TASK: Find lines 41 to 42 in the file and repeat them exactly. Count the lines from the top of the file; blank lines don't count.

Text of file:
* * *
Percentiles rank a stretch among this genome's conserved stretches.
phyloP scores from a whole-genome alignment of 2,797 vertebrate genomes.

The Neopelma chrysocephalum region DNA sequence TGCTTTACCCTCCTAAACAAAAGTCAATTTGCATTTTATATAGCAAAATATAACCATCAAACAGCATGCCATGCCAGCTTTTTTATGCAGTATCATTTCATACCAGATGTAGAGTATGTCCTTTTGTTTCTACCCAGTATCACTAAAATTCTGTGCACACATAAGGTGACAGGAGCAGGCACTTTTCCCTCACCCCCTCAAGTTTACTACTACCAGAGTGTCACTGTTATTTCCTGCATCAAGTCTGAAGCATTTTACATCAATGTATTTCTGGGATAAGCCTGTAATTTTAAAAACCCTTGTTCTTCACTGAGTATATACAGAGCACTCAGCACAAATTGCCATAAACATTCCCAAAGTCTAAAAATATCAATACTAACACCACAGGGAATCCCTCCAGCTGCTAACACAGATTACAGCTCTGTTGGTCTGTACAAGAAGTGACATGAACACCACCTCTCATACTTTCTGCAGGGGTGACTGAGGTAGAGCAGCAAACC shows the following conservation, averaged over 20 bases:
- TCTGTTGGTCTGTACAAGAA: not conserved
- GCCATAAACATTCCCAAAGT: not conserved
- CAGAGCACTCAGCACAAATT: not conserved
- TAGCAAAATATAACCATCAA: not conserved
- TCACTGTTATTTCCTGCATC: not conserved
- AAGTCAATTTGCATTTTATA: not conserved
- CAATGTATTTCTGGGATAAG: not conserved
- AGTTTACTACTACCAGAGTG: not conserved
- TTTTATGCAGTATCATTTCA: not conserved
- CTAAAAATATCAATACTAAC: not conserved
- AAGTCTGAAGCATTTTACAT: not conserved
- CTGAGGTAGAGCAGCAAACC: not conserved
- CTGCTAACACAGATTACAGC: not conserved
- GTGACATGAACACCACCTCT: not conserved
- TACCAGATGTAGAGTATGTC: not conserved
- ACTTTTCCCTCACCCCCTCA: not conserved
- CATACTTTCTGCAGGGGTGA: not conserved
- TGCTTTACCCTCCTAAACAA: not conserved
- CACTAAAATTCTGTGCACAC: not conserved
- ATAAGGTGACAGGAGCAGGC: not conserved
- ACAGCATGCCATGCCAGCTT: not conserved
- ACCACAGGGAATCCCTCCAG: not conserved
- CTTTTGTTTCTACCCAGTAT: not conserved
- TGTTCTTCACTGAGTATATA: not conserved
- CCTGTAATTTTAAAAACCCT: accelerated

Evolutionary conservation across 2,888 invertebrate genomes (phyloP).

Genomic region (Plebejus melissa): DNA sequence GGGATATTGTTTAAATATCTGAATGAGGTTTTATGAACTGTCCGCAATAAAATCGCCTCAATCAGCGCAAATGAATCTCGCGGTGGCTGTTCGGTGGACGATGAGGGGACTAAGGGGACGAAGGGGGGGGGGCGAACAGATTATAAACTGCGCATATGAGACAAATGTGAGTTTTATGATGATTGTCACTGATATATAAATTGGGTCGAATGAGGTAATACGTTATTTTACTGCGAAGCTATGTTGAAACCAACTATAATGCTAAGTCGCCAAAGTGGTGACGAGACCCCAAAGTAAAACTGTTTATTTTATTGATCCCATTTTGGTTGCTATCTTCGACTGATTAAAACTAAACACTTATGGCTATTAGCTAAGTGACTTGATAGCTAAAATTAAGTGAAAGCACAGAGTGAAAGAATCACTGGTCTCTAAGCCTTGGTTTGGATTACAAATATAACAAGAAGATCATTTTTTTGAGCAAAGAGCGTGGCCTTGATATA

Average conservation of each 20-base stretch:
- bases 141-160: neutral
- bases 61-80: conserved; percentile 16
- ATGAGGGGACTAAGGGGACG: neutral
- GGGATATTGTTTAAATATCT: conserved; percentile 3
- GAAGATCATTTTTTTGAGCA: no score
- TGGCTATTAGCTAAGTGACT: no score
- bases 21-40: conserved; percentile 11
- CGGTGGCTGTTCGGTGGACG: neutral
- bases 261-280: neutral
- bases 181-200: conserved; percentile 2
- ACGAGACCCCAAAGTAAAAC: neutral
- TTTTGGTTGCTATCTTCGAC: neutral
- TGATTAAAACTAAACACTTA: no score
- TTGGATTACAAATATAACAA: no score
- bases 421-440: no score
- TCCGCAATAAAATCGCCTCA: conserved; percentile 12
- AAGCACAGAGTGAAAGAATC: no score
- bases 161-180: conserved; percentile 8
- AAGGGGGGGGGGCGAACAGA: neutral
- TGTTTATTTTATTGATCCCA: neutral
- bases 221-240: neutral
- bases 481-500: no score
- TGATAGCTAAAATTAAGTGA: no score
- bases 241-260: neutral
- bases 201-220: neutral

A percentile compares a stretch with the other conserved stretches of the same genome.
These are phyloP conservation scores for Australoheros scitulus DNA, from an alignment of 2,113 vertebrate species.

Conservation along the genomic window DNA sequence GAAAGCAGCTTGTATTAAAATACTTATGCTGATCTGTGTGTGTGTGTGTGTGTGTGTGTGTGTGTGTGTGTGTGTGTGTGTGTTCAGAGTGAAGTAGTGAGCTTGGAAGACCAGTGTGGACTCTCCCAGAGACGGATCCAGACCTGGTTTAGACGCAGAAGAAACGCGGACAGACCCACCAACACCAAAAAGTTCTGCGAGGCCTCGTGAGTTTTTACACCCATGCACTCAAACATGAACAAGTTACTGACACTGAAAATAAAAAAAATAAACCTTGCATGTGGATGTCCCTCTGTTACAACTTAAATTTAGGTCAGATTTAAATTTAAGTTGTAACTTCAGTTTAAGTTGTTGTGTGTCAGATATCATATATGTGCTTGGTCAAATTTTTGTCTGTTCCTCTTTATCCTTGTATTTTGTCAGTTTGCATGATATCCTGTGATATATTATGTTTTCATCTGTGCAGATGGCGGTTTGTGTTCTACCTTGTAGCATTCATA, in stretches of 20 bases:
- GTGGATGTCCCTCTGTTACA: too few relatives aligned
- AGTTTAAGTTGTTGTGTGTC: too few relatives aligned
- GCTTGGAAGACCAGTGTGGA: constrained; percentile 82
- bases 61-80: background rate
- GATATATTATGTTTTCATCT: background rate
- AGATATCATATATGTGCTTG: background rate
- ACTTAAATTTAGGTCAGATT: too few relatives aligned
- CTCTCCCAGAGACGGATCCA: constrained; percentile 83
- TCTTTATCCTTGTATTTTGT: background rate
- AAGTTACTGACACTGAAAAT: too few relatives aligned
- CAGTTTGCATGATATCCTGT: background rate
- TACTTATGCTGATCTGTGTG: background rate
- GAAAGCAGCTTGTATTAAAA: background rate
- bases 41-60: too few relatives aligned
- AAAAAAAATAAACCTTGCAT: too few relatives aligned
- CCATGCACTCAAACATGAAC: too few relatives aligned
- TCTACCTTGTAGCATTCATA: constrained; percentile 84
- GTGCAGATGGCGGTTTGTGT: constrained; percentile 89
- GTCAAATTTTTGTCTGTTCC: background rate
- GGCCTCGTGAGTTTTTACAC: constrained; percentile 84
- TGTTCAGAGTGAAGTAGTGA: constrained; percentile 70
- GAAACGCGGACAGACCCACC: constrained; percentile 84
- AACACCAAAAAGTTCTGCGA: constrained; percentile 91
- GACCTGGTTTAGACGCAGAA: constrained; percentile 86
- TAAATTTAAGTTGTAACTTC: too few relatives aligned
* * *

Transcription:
- bases 181-200: conserved; percentile 2
- ACGAGACCCCAAAGTAAAAC: neutral